388px-But435.1.1r.wc.300Group member Wayne Scott recently asked fellow member Chris Fisher about his views on the omnipresence of God, which sparked an interesting discussion. For centuries Christians have taken for granted that God is Omniscient (all knowing), Omnipotent (all powerful) and Omnipresent (present everywhere).

The first two attributes are universally accepted by all but process theists; God can do what he wants and he can know everything there is to know, and some would add “and then some…”, but the third attribute, being in all places at all times, is tougher to pin down. Chris runs the Reality is not Optional blog and wrote the following article in support of his position, the title of which speaks for itself:

God is not Omnipresent

One beautiful and positively cinematographic passage Chris uses in his argument is 1 Kings 19:11- 13:

11 And he said , Go forth, and stand upon the mount before the LORD. And, behold, the LORD passed by, and a great and strong wind rent the mountains, and brake in pieces the rocks before the LORD; [but] the LORD [was] not in the wind: and after the wind an earthquake; [but] the LORD [was] not in the earthquake:

12 And after the earthquake a fire; [but] the LORD [was] not in the fire: and after the fire a still small voice.

13 And it was [so], when Elijah heard [it], that he wrapped his face in his mantle, and went out, and stood in the entering in of the cave. And, behold, [there came] a voice unto him, and said, What doest thou here, Elijah?

Here we see one of a number of Old Testament “arrivals” of the LORD, where at one point he was not, and then he was. It seems clear that an Old Testament view of God is that he was either highly anthropomorphised or did indeed appear in a virtually human form. In the Garden of Eden we have the following, in Genesis 3:8-10

8 And they heard the voice of the LORD God walking in the garden in the cool of the day: and Adam and his wife hid themselves from the presence of the LORD God amongst the trees of the garden. {cool: Heb. wind}

9 And the LORD God called unto Adam, and said unto him, Where [art]thou?

10 And he said, I heard thy voice in the garden, and I was afraid , because I [was] naked; and I hid myself 

Certainly here we see God as a fellow being with Adam, with more than a hint that God was enjoying a pleasant afternoon stroll, even looking for his new friend. But this human vision of God does not sit well with the traditional Church view of God, as immutable and distant, aloof, unseen and dispassionate. Chris sees this latter view as having it’s roots in paganism, and quotes Plotinus, another Greek philosopher of the Platonic tradition:

The authentic and primal Kosmos is the Being of the Intellectual Principle and of the Veritable Existent. This contains within itself no spatial distinction, and has none of the feebleness of division, and even its parts bring no incompleteness… every part that it gives forth is a whole; all its content is its very own, for there is here no separation of thing from thing, no part standing in isolated existence estranged from the rest, and therefore nowhere is there any wronging of any other, any opposition. Everywhere one and complete, it is at rest throughout and shows difference at no point; it does not make over any of its content into any new form; there can be no reason for changing what is everywhere perfect.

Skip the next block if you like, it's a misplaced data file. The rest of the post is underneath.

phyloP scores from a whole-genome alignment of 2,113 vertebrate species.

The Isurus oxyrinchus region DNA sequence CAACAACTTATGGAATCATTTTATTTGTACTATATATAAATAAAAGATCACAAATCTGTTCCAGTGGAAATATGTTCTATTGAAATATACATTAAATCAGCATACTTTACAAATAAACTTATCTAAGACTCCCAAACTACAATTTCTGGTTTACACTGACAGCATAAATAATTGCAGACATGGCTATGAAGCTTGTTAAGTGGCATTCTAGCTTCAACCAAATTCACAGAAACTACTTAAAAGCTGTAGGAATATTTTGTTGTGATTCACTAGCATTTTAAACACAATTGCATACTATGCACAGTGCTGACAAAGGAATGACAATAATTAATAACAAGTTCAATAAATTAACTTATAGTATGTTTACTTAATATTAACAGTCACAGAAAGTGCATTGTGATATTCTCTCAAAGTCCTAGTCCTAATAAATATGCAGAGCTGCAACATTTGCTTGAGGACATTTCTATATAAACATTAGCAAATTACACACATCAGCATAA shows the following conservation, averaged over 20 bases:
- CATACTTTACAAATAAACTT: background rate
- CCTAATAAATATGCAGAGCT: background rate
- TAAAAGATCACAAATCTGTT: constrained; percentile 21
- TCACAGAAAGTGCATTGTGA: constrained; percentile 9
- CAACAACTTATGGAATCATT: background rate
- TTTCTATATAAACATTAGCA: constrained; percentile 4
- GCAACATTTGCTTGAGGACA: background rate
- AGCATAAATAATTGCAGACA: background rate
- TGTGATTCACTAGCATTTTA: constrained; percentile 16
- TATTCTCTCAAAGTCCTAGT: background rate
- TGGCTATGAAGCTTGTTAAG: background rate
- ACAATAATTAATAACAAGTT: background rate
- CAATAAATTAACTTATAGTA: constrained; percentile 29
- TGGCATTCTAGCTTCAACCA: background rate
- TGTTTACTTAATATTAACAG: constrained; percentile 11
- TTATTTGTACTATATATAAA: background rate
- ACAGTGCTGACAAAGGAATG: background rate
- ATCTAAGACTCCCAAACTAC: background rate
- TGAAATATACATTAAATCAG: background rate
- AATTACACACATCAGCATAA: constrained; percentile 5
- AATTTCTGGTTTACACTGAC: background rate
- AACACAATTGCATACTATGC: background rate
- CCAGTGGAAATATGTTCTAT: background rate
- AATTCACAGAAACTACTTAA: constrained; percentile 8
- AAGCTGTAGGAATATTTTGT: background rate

This view is as far away from the ancient Hebrew view of God as it is possible to get, where God is personal and relational. And it’s that personal attribute which casts doubt on the notion of Omnipresence.

Chris’ argument is really not about whether God is omnipresent or not, but rather what the authors of scripture thought. And it’s certainly clear that some took the omnipresent view and some the view that God need to see something to understand it, or that he came from somewhere to view something. I think Chris weakens his argument here:

Can God see everything but not be omnipresent? I can watch a live golf match on TV, I do not have to be present. How many more resources does God have? And note, as in the case of Sodom and Gomorrah, God can choose not to know something.

I’m personally uncomfortable with the concept of a self-sufficient God pulling on resources, but perhaps Chris meant it less literally. With regards to God choosing not to know, we have to be careful about how literally we take the words of bronze age inhabitants, recorded well after the event, in terms of their presentation of God.

If you’d like to join our group you can read the whole discussion here

167px-The_Lord_Answering_Job_Out_of_the_Whirlwind_Butts_setMeanwhile, here is my view: We lack both the language and the comprehension to fully understand the concept of omnipresence, yet we seem to speak of omniscience with no trouble at all. We can never explain how God can hear all prayers globally simultaneously; it is entirely beyond our language. God is personified in the Old Testament and walks and talks with man, something we have either lost now, or anthropomorphised in the past. I lean in favour of a God who was present with man when he chose to be. These appearances are known as theophanies, where the Deity communes with man in human form. But equally I believe that a being who can create all that is ex nihilo can certainly be omnipresent if he so chooses. It’s not an either/or situation. The writers of Genesis held to both views, and many hold the first five books of the Old Testament to be the work of one author. I don’t, as I hold to higher criticism, but its clear that both views are represented in scripture and we believe scripture to be inspired by the Holy Spirit, so both views must hold, particularly as they are non-contradictory.

Read the whole of Chris Fisher’s blog here.